WASHINGTON (AP) — The Latest on Supreme Court nominee Brett Kavanaugh (all times local): 8:50 p.m. Supreme Court nominee Brett Kavanagh is fending off a third accusation of sexual misconduct as he prepares for a public Senate hearing that could determine whether Republicans can salvage his...
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FILE - In this Oct. 11, 1991 file photo, Sen. Orrin Hatch, R-Utah, questions Professor Anita Hill in Washington during a Senate Judiciary Committee hearing on the nomination of Clarence Thomas to the Supreme Court. From left to right are Senators Charles Grassley, R-Iowa, Sen. Alan Simpson, R-Wyo., Hatch, and Strom Thurmond, R-S.C. The Thomas-Hill hearings riveted Americans, and the same is expected for the Kavanaugh-Ford hearing on Thursday, Sept. 27, 2018. (AP Photo/John Duricka, File)
September 26, 2018 - 6:25 pm
WASHINGTON (AP) — Clarence Thomas saw it as a circus and national disgrace. Anita Hill complained that she was treated as though she were a defendant in a criminal trial. The 1991 confirmation hearing of Thomas, accused by Hill of sexual harassment, angered people on all sides and is not recalled...
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FILE - In this Monday, June 25, 2018 file photo, pro-choice and anti-abortion advocates hold signs as they demonstrate in front of the Supreme Court in Washington. Among those riveted by the drama of Brett Kavanaugh's Supreme Court nomination are the rival sides in America's abortion debate, each convinced that the nationwide right to abortion is at stake. (AP Photo/J. Scott Applewhite)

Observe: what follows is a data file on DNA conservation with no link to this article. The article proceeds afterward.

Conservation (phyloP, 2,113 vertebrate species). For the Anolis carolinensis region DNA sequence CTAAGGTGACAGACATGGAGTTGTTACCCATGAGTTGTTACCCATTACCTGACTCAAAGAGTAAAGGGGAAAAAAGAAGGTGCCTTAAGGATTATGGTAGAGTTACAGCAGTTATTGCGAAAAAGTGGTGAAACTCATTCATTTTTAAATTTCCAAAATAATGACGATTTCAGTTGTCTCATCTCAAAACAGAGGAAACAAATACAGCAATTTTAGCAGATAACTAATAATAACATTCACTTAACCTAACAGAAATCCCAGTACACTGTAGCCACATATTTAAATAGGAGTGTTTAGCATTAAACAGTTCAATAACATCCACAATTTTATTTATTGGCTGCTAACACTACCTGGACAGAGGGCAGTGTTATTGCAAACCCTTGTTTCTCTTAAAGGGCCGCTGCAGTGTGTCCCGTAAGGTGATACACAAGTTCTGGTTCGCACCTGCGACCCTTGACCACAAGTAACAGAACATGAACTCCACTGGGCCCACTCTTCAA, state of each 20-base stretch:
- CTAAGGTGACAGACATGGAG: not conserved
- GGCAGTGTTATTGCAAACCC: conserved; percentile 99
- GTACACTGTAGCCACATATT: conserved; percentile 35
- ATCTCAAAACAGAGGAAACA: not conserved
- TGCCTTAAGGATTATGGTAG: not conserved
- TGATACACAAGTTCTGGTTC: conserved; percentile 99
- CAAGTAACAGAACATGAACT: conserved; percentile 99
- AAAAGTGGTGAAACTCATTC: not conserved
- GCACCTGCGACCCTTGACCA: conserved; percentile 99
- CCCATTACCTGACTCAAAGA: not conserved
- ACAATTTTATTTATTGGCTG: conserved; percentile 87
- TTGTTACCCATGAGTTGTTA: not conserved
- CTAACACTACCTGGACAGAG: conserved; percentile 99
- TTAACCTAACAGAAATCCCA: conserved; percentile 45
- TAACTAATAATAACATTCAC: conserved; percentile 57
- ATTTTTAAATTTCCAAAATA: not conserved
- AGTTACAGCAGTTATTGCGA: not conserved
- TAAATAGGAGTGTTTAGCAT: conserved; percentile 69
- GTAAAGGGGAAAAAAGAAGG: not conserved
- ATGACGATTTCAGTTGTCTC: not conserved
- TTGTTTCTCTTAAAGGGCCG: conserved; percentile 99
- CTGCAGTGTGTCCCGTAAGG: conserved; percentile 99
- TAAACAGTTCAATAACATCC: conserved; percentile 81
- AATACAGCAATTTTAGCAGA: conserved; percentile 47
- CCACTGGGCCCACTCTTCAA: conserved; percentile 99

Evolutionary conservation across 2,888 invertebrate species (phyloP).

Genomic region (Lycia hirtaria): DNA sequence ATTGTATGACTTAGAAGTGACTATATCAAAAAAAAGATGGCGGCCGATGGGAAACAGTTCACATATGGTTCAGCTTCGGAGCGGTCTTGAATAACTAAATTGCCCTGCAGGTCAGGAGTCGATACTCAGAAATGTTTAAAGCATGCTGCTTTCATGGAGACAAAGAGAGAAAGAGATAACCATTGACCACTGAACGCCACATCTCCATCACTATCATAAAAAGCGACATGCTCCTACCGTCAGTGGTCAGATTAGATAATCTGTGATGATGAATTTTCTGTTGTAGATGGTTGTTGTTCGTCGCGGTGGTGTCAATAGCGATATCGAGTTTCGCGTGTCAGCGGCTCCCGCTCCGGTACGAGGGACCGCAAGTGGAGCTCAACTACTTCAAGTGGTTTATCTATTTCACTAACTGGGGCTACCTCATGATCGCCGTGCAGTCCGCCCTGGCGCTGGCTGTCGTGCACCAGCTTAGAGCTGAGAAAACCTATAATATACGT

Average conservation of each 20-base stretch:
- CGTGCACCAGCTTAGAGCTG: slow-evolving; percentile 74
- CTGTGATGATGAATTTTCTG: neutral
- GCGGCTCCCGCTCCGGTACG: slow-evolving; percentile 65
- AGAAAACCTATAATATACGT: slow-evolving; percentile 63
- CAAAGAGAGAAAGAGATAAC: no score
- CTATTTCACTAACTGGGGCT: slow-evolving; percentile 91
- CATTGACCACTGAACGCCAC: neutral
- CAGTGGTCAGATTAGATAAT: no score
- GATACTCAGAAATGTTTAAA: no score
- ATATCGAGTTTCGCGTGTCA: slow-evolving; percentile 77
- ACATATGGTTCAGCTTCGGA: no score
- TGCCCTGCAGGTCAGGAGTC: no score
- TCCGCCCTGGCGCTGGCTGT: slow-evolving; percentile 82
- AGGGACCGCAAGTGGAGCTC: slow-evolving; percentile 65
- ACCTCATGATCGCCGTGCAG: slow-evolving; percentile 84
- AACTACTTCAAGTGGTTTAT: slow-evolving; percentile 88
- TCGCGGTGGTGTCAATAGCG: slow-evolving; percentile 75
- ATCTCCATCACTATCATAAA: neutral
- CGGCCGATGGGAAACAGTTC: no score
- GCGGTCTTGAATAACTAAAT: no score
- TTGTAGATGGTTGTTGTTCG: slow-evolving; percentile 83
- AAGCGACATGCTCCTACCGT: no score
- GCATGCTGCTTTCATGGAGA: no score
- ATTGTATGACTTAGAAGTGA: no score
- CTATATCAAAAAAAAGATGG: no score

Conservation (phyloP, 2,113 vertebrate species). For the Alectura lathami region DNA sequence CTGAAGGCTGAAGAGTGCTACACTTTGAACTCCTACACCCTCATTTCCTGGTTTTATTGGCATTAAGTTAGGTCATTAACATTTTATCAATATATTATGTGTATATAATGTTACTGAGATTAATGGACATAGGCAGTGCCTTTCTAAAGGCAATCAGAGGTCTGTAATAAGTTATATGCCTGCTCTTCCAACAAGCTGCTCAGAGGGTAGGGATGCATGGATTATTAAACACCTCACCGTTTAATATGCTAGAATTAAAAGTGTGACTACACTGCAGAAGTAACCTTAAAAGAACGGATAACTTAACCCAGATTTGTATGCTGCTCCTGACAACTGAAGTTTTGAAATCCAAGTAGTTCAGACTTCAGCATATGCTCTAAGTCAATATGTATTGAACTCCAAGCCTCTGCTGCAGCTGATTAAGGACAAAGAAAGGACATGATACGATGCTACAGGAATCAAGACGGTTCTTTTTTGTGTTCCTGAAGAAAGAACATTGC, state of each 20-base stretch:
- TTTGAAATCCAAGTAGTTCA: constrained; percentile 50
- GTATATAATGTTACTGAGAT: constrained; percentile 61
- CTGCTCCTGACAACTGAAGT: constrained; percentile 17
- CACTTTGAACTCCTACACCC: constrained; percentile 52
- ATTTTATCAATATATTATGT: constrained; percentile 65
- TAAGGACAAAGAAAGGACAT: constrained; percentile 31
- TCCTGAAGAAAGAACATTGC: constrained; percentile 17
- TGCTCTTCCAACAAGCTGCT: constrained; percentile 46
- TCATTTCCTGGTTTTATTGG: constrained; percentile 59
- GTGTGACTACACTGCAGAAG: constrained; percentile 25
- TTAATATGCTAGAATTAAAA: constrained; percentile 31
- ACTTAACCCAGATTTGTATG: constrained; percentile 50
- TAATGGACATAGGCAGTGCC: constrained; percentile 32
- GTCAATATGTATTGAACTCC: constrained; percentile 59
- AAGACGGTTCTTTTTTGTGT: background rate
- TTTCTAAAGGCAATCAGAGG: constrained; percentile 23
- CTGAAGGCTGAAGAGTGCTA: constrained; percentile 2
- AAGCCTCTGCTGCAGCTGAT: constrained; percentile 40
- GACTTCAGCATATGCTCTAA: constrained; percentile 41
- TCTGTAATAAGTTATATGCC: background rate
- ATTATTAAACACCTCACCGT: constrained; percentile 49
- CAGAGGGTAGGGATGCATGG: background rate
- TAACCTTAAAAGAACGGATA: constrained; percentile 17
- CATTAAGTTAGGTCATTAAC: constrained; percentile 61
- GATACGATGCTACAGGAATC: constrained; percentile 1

September 26, 2018 - 1:00 pm
NEW YORK (AP) — Among those riveted by the drama of Brett Kavanaugh's Supreme Court nomination are the rival sides in America's abortion debate. Each side is convinced that the nationwide right to abortion is at stake. During his Senate confirmation hearing, Kavanaugh deflected questions about...
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FILE - In this Sept. 5, 2018, file photo, President Donald Trump's Supreme Court nominee, Brett Kavanaugh listens to a question while testifying before the Senate Judiciary Committee on Capitol Hill in Washington. (AP Photo/Jacquelyn Martin, File)
September 26, 2018 - 3:29 am
WASHINGTON (AP) — On Thursday morning, a psychology professor from California will sit before lawmakers to accuse a Supreme Court nominee of sexual assault — while all of Washington, and much of the nation, watches it live. It's a high-stakes, high-drama moment with the power to sink Judge Brett...